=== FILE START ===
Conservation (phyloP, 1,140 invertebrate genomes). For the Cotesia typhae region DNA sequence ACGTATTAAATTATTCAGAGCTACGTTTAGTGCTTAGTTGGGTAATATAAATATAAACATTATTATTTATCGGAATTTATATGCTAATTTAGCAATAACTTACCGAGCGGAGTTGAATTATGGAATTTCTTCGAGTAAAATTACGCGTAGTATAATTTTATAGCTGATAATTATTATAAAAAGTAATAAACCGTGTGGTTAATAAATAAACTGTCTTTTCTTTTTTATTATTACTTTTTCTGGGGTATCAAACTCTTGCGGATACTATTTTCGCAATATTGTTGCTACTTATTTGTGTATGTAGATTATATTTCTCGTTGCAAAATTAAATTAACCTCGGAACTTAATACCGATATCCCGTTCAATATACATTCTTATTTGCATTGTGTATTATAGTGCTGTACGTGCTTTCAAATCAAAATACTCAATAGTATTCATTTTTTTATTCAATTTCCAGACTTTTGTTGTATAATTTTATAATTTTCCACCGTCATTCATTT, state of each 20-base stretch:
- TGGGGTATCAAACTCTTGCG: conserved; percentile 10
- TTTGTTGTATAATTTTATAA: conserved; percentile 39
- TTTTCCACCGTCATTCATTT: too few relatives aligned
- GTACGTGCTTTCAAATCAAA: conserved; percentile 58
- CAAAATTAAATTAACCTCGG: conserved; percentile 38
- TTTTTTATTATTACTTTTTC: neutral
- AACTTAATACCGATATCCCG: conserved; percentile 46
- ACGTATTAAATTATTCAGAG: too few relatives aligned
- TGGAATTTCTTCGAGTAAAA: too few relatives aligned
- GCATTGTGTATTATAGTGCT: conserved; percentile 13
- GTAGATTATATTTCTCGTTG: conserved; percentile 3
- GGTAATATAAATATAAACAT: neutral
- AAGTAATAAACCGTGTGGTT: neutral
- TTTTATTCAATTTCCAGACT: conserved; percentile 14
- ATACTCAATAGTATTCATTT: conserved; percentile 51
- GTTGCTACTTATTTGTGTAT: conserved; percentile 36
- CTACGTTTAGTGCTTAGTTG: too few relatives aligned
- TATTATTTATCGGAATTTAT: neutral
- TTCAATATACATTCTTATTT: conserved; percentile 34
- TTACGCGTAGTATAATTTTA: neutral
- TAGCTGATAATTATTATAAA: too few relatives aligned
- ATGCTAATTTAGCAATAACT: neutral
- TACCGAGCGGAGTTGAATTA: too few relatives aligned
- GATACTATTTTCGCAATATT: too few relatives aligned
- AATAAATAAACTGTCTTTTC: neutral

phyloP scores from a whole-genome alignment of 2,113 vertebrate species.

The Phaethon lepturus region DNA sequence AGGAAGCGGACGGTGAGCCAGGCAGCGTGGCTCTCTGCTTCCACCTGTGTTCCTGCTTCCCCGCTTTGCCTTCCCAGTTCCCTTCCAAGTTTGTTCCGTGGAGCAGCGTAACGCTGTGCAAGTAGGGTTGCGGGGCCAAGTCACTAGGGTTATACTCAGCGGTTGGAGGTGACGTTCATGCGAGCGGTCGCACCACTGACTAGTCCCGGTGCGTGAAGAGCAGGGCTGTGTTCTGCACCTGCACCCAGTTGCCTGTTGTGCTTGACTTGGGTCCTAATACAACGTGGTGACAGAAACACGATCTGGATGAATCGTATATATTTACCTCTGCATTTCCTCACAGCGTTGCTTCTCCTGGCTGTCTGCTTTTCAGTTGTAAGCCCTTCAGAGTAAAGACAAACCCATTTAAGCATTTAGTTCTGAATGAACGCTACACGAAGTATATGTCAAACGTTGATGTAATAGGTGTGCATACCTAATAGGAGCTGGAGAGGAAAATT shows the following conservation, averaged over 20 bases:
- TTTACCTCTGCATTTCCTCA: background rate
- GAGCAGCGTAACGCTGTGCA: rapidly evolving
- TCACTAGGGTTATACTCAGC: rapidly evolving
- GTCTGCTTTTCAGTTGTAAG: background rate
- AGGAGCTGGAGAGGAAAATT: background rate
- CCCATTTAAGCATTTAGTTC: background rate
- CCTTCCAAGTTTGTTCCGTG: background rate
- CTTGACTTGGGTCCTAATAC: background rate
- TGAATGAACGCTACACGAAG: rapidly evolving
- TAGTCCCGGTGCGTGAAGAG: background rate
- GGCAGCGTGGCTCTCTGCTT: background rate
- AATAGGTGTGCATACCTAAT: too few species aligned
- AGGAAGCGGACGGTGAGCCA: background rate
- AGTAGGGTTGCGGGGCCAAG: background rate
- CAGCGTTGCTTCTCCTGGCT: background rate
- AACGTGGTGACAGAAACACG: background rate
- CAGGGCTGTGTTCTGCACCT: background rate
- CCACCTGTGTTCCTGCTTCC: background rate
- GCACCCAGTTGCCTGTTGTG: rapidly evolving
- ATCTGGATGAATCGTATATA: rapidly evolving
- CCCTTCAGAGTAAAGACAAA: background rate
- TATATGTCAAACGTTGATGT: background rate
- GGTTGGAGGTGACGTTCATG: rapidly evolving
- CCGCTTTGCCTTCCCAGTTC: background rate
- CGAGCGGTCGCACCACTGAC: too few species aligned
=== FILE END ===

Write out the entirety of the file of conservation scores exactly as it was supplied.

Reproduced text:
Conservation (phyloP, 1,140 invertebrate genomes). For the Cotesia typhae region DNA sequence ACGTATTAAATTATTCAGAGCTACGTTTAGTGCTTAGTTGGGTAATATAAATATAAACATTATTATTTATCGGAATTTATATGCTAATTTAGCAATAACTTACCGAGCGGAGTTGAATTATGGAATTTCTTCGAGTAAAATTACGCGTAGTATAATTTTATAGCTGATAATTATTATAAAAAGTAATAAACCGTGTGGTTAATAAATAAACTGTCTTTTCTTTTTTATTATTACTTTTTCTGGGGTATCAAACTCTTGCGGATACTATTTTCGCAATATTGTTGCTACTTATTTGTGTATGTAGATTATATTTCTCGTTGCAAAATTAAATTAACCTCGGAACTTAATACCGATATCCCGTTCAATATACATTCTTATTTGCATTGTGTATTATAGTGCTGTACGTGCTTTCAAATCAAAATACTCAATAGTATTCATTTTTTTATTCAATTTCCAGACTTTTGTTGTATAATTTTATAATTTTCCACCGTCATTCATTT, state of each 20-base stretch:
- TGGGGTATCAAACTCTTGCG: conserved; percentile 10
- TTTGTTGTATAATTTTATAA: conserved; percentile 39
- TTTTCCACCGTCATTCATTT: too few relatives aligned
- GTACGTGCTTTCAAATCAAA: conserved; percentile 58
- CAAAATTAAATTAACCTCGG: conserved; percentile 38
- TTTTTTATTATTACTTTTTC: neutral
- AACTTAATACCGATATCCCG: conserved; percentile 46
- ACGTATTAAATTATTCAGAG: too few relatives aligned
- TGGAATTTCTTCGAGTAAAA: too few relatives aligned
- GCATTGTGTATTATAGTGCT: conserved; percentile 13
- GTAGATTATATTTCTCGTTG: conserved; percentile 3
- GGTAATATAAATATAAACAT: neutral
- AAGTAATAAACCGTGTGGTT: neutral
- TTTTATTCAATTTCCAGACT: conserved; percentile 14
- ATACTCAATAGTATTCATTT: conserved; percentile 51
- GTTGCTACTTATTTGTGTAT: conserved; percentile 36
- CTACGTTTAGTGCTTAGTTG: too few relatives aligned
- TATTATTTATCGGAATTTAT: neutral
- TTCAATATACATTCTTATTT: conserved; percentile 34
- TTACGCGTAGTATAATTTTA: neutral
- TAGCTGATAATTATTATAAA: too few relatives aligned
- ATGCTAATTTAGCAATAACT: neutral
- TACCGAGCGGAGTTGAATTA: too few relatives aligned
- GATACTATTTTCGCAATATT: too few relatives aligned
- AATAAATAAACTGTCTTTTC: neutral

phyloP scores from a whole-genome alignment of 2,113 vertebrate species.

The Phaethon lepturus region DNA sequence AGGAAGCGGACGGTGAGCCAGGCAGCGTGGCTCTCTGCTTCCACCTGTGTTCCTGCTTCCCCGCTTTGCCTTCCCAGTTCCCTTCCAAGTTTGTTCCGTGGAGCAGCGTAACGCTGTGCAAGTAGGGTTGCGGGGCCAAGTCACTAGGGTTATACTCAGCGGTTGGAGGTGACGTTCATGCGAGCGGTCGCACCACTGACTAGTCCCGGTGCGTGAAGAGCAGGGCTGTGTTCTGCACCTGCACCCAGTTGCCTGTTGTGCTTGACTTGGGTCCTAATACAACGTGGTGACAGAAACACGATCTGGATGAATCGTATATATTTACCTCTGCATTTCCTCACAGCGTTGCTTCTCCTGGCTGTCTGCTTTTCAGTTGTAAGCCCTTCAGAGTAAAGACAAACCCATTTAAGCATTTAGTTCTGAATGAACGCTACACGAAGTATATGTCAAACGTTGATGTAATAGGTGTGCATACCTAATAGGAGCTGGAGAGGAAAATT shows the following conservation, averaged over 20 bases:
- TTTACCTCTGCATTTCCTCA: background rate
- GAGCAGCGTAACGCTGTGCA: rapidly evolving
- TCACTAGGGTTATACTCAGC: rapidly evolving
- GTCTGCTTTTCAGTTGTAAG: background rate
- AGGAGCTGGAGAGGAAAATT: background rate
- CCCATTTAAGCATTTAGTTC: background rate
- CCTTCCAAGTTTGTTCCGTG: background rate
- CTTGACTTGGGTCCTAATAC: background rate
- TGAATGAACGCTACACGAAG: rapidly evolving
- TAGTCCCGGTGCGTGAAGAG: background rate
- GGCAGCGTGGCTCTCTGCTT: background rate
- AATAGGTGTGCATACCTAAT: too few species aligned
- AGGAAGCGGACGGTGAGCCA: background rate
- AGTAGGGTTGCGGGGCCAAG: background rate
- CAGCGTTGCTTCTCCTGGCT: background rate
- AACGTGGTGACAGAAACACG: background rate
- CAGGGCTGTGTTCTGCACCT: background rate
- CCACCTGTGTTCCTGCTTCC: background rate
- GCACCCAGTTGCCTGTTGTG: rapidly evolving
- ATCTGGATGAATCGTATATA: rapidly evolving
- CCCTTCAGAGTAAAGACAAA: background rate
- TATATGTCAAACGTTGATGT: background rate
- GGTTGGAGGTGACGTTCATG: rapidly evolving
- CCGCTTTGCCTTCCCAGTTC: background rate
- CGAGCGGTCGCACCACTGAC: too few species aligned